Daniel has come home for lunch. He's in camouflage uniform. He has the tanned face, straight-back bearing, and crewcut of the professional military man. He didn't mind the idea of surrogacy per se. "I'm not a hard-core fundamentalist," he says. "If Elizabeth is willing to do this for a couple that can't do it, that's fine. To me there is no greater joy in a relationship than being a parent, raising your sons, raising your daughters. And it takes a certain individual to be a surrogate. Someone with a strong will. Emotionally strong. Elizabeth has all that."
Still, when Elizabeth raised the idea of providing a child for Halm and Simard, Daniel said no. "The thought did cross my mind.... What are two gay men going to be able to provide for a child when it comes to a life? But then I sat down and reconsidered my thoughts because my first wife was bisexual herself. I had experience with the emotional ups and downs, the support you have to give her desires, and how you deal with that in the household."
"And my father and mother were married," cuts in Elizabeth. "We were 'normal,' and yet I have a sister who's lesbian."
"So [we've had] firsthand experience in dealing with [homosexuality]," Daniel says. "It's not something strange or foreign."
In the end Daniel agreed to meet the gay couple who wanted to rent Elizabeth's womb. It was a dinner.
The clincher, Daniel says, was the surrogate-born daughter Halm and Simard brought with them, two-year-old Malina. "I just fell in love with her," says Daniel. "And I realized that these two men weren't the stereotypical comic-strip image of homosexuals. One of them was a lawyer, the other was a cardiologist. You could see both were excellent parents. And this daughter of theirs was just...adorable. I realized then that if these two men could put as much time and effort and love and care into this girl, then if Elizabeth wants to carry a baby for them, I'm all for it. It isn't about them being gay, it's about them being excellent parents."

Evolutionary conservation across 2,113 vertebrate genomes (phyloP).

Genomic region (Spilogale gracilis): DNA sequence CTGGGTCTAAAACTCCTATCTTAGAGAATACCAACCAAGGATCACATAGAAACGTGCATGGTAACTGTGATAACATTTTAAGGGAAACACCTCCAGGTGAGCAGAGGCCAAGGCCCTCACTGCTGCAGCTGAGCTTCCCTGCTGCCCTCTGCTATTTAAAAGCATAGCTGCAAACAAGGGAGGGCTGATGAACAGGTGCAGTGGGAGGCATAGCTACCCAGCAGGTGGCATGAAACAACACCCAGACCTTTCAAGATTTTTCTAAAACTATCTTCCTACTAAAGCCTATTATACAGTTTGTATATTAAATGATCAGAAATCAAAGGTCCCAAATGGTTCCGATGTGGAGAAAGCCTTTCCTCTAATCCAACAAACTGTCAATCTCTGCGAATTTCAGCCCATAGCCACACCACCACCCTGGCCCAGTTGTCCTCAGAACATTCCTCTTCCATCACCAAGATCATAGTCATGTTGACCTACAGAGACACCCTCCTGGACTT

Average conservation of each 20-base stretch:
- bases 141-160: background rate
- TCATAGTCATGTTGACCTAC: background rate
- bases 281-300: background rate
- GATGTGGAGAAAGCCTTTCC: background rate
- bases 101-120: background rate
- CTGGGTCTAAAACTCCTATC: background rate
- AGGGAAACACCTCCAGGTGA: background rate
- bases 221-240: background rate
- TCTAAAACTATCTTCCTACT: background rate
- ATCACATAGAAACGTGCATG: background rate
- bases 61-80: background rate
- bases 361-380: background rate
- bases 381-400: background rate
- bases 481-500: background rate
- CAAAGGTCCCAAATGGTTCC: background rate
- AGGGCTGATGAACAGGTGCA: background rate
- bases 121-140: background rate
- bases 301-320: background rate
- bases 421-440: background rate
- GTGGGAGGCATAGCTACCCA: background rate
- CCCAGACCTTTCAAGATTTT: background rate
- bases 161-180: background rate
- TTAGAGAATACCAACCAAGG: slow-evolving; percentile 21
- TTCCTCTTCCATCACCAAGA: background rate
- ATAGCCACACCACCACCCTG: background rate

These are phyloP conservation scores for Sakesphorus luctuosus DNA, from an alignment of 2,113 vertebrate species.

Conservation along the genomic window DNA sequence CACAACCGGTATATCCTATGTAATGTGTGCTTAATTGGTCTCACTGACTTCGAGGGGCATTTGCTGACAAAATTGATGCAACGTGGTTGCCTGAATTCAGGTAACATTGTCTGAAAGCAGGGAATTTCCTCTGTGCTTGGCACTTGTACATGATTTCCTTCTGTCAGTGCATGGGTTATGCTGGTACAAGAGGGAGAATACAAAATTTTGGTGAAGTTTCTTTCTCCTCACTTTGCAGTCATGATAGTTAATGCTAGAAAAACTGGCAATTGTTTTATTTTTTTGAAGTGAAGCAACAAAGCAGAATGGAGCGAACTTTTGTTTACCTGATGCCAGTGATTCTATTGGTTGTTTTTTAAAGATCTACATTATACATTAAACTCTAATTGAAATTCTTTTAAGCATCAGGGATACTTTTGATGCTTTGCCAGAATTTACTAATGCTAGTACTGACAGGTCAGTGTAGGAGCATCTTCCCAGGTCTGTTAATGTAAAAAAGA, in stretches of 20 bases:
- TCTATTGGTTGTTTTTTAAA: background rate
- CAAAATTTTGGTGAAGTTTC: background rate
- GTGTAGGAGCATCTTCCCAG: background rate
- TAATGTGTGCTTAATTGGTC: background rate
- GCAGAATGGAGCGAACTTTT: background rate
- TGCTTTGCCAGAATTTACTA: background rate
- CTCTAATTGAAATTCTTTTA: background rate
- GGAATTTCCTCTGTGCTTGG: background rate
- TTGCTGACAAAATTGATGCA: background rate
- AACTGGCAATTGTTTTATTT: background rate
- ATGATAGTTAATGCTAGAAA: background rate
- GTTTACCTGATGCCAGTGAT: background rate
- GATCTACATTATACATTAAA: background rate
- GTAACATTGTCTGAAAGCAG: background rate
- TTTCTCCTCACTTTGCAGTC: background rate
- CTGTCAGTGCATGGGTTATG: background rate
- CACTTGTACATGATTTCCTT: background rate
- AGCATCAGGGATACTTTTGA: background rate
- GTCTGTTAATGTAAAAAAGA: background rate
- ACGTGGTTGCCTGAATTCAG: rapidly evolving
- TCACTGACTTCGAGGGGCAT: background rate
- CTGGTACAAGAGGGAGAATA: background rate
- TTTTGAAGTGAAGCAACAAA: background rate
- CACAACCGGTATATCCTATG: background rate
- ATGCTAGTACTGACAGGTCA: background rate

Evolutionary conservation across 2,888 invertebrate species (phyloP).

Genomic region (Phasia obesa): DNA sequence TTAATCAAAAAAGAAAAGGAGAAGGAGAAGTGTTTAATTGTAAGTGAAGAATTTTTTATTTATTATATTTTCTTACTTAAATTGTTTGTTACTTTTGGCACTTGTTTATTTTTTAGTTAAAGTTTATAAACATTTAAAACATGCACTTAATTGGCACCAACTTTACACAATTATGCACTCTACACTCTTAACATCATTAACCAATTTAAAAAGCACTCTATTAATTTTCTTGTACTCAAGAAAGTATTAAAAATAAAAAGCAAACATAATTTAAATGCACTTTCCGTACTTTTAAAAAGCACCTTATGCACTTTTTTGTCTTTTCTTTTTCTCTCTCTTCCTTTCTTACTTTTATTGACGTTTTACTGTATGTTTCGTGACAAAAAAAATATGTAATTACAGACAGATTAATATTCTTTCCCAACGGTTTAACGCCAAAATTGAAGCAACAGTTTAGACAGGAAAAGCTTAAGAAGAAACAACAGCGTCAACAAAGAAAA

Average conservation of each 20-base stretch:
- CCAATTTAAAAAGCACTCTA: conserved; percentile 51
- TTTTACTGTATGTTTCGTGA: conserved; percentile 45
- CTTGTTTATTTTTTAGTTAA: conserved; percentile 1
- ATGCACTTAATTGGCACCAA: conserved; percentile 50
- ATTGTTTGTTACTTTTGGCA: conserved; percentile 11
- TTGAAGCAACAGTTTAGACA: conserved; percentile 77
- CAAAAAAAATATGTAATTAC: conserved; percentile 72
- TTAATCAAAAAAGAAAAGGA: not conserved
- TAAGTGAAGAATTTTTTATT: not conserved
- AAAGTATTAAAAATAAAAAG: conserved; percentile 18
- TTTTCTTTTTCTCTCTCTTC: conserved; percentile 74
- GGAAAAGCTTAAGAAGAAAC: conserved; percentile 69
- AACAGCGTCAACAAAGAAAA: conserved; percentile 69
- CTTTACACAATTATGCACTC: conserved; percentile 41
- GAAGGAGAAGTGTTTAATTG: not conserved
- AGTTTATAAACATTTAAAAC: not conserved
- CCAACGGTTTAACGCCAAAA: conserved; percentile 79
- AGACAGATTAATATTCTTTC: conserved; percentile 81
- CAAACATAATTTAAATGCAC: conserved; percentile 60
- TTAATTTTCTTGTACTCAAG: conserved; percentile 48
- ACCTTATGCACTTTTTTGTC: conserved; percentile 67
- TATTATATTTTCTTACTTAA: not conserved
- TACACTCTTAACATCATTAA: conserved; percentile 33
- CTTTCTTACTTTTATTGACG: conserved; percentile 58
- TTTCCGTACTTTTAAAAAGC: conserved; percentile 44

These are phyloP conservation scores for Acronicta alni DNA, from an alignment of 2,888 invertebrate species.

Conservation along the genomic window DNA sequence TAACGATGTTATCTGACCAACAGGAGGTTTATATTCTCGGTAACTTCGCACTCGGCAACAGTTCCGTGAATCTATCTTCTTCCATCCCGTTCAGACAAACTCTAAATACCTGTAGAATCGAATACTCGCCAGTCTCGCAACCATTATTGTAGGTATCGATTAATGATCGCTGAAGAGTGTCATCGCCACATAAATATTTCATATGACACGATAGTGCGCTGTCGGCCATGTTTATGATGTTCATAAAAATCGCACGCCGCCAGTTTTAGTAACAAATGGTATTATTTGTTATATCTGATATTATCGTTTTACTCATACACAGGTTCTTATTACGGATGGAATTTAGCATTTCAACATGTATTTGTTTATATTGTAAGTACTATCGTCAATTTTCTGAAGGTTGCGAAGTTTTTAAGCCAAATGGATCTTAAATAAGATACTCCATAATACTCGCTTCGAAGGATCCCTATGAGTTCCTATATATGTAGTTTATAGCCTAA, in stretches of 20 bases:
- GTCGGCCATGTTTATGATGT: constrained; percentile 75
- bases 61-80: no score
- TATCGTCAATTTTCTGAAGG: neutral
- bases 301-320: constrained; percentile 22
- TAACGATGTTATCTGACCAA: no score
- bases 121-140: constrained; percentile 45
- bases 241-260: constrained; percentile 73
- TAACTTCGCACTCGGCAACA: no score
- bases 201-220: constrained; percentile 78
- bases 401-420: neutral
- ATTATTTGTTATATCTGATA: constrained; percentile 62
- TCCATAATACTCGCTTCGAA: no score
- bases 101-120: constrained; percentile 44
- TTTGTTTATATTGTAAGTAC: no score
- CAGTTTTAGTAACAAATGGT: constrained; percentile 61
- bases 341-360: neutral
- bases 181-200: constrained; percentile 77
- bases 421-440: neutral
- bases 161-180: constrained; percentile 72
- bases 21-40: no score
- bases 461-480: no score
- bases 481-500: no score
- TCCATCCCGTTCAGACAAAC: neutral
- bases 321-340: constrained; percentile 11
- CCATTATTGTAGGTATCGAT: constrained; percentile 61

Daniel's military buddies sometimes have a hard time understanding. "They think it's unusual. Helping out someone with a child is far beyond the normal. And then when you bring up the gay issue, it's 'Oh my goodness. Now you're really crazy!' "
* * *
Baby Luc's birth in September will mark a significant moment for Halm and Simard beyond parenthood. It will telegraph victory in their eight-year battle for the right of gays to become parents just like heterosexuals.
"Before we had our daughter Malina," says Halm, "I could find no agencies that would work with gay couples. There were a lot of medical practitioners as well as mental health professionals who didn't know how or didn't want to work with gay couples. My partner and I made every mistake in the book. And they were costly mistakes. They cost years. There wasn't really anyone who could help us. We connected with women who were really not suitable candidates, who after a couple of attempts at artificial insemination dropped out of the process. There wasn't a commitment. We were fairly desperate. In the end two of our friends helped create our daughter."